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Rare IBM warning rattles sector

update The profit warning, a rarity for Big Blue, is tied to "a continued slowdown in customer buying decisions." It also marks a rough start for new Chief Executive Sam Palmisano.

update IBM's first-quarter results will fall far short of analysts' expectations, the company said Monday, pointing to "a continued slowdown in customer buying decisions."

The company said it expects to post a profit of between 66 cents per share and 70 cents per share, or between $1.65 billion and $1.75 billion, with revenue coming in at between $18.4 billion and $18.6 billion. Analysts were expecting Big Blue to post a first-quarter profit of 85 cents per share on revenue of $19.65 billion, according to First Call.

In the year-ago quarter, IBM reported a profit of 98 cents per share on sales of $21 billion.

IBM's profit warning is notable for a few reasons. For starters, profit warnings from Big Blue are rare. The company last issued a profit warning in 1991, according to a company representative.

IBM's warning also has an effect on the entire technology sector. In 2001, Wall Street had largely viewed IBM as a safe haven in technology because the company posted strong financial results even as rivals stumbled. With IBM's warning, investors were skittish about much of the tech sector and dragged down the Dow Jones industrial average and the Nasdaq on Monday morning. The CNET Technology indices were also down across the board. The Nasdaq recovered slightly in the afternoon, though, as gains by some software companies helped counterbalance the IBM announcement. IBM's stock closed Monday at $87.41, down $9.84, or about 10 percent.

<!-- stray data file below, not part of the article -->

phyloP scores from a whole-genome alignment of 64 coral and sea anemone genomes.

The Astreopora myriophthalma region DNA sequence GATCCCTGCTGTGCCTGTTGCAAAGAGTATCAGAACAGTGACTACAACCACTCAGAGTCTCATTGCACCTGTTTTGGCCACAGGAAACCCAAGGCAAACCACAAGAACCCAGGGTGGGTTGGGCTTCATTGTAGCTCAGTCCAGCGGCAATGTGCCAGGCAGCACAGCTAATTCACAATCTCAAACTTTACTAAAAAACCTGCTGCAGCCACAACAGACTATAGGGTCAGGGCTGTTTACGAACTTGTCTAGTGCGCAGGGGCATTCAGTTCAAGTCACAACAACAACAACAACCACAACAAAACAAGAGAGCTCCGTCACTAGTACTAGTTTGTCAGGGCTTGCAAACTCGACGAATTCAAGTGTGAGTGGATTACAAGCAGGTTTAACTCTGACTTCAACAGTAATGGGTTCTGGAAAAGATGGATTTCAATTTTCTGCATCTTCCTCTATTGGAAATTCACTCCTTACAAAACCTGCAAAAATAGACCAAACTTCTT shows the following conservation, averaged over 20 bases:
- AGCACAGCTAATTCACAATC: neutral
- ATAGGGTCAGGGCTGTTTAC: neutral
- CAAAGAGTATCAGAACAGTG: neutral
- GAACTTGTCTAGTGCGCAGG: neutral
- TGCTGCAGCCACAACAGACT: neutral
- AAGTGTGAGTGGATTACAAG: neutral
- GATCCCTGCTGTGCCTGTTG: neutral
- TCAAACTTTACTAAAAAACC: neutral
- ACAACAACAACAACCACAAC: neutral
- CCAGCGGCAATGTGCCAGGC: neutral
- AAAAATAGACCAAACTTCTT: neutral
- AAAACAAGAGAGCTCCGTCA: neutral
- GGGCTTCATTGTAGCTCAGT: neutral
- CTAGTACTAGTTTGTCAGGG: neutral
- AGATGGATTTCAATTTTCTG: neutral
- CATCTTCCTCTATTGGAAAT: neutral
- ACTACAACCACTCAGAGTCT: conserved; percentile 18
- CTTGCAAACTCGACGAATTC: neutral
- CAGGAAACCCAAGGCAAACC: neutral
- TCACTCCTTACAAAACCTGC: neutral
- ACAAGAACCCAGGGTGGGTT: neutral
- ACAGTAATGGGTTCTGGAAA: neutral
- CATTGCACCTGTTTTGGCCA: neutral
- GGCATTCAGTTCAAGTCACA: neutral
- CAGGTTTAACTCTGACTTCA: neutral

The warning also marks a rough start for Chief Executive Sam Palmisano, who took over the top spot last month, replacing Lou Gerstner, who had been CEO since 1993.

Merrill Lynch analyst Steven Milunovich said in a research note that Palmisano may have decided to reset estimates as a buffer for future quarters. "It is not clear to us as to whether the business is getting that much worse or this announcement reflects the inclinations of the new CEO," said Milunovich.

Milunovich noted that IBM is likely to cut its earnings targets for future quarters. According to First Call, IBM is expected to report 2002 earnings of $4.76 a share.

IBM said in January that it was "comfortable" with analysts' expectations, but cautioned then that business conditions would be difficult.

Chief Financial Officer John Joyce said IBM "saw across-the-board weakness in revenues in the first quarter, particularly in our OEM (original equipment manufacturer) technology business."

Revenue from IBM's Technology Group, which includes its semiconductor and OEM businesses, will be down 35 percent and will lose around $200 million, or 8 cents per share, for the quarter.

IBM formally reports results for the quarter on April 17.

IBM's stock has suffered as investors questioned some of the company's accounting practices. It was recently reported that the Securities and Exchange Commission had requested that the company amend its 1999 annual report and its first-quarter 2000 report. The matter was resolved without having to amend the reports.

Some analysts said that calls for more accounting disclosure may have played a role in IBM's profit warning. In recent quarters IBM has used nonoperational financial items such as tax rates and pension fund gains to produce strong results, but Wall Street has frowned on the use of those financial levers.

That fact eliminates IBM's ability to use such financial items to offset weak sales, said analysts. "We believe today's preannouncement reflects reduced flexibility, in part, stemming from increased disclosure requirements," said Prudential Securities Analyst Kimberly Alexy.

Alexy said increased disclosure means IBM would face a backlash for using nonoperational items to offset a weak quarter. She noted that IBM's fourth quarter was aided by a $300 million gain related to the sale of its optical transceiver business to JDS Uniphase, but the company was pressured to disclose more about the deal in its filings with the SEC.

"We highlighted at the time that increased disclosure would limit IBM's flexibility to offset future revenue misses," said Alexy. "We believe that this fact is not an insignificant element of what happened this quarter (for example, IBM is less able to offset revenue misses than in the past)."

News.com's Larry Dignan contributed to this report.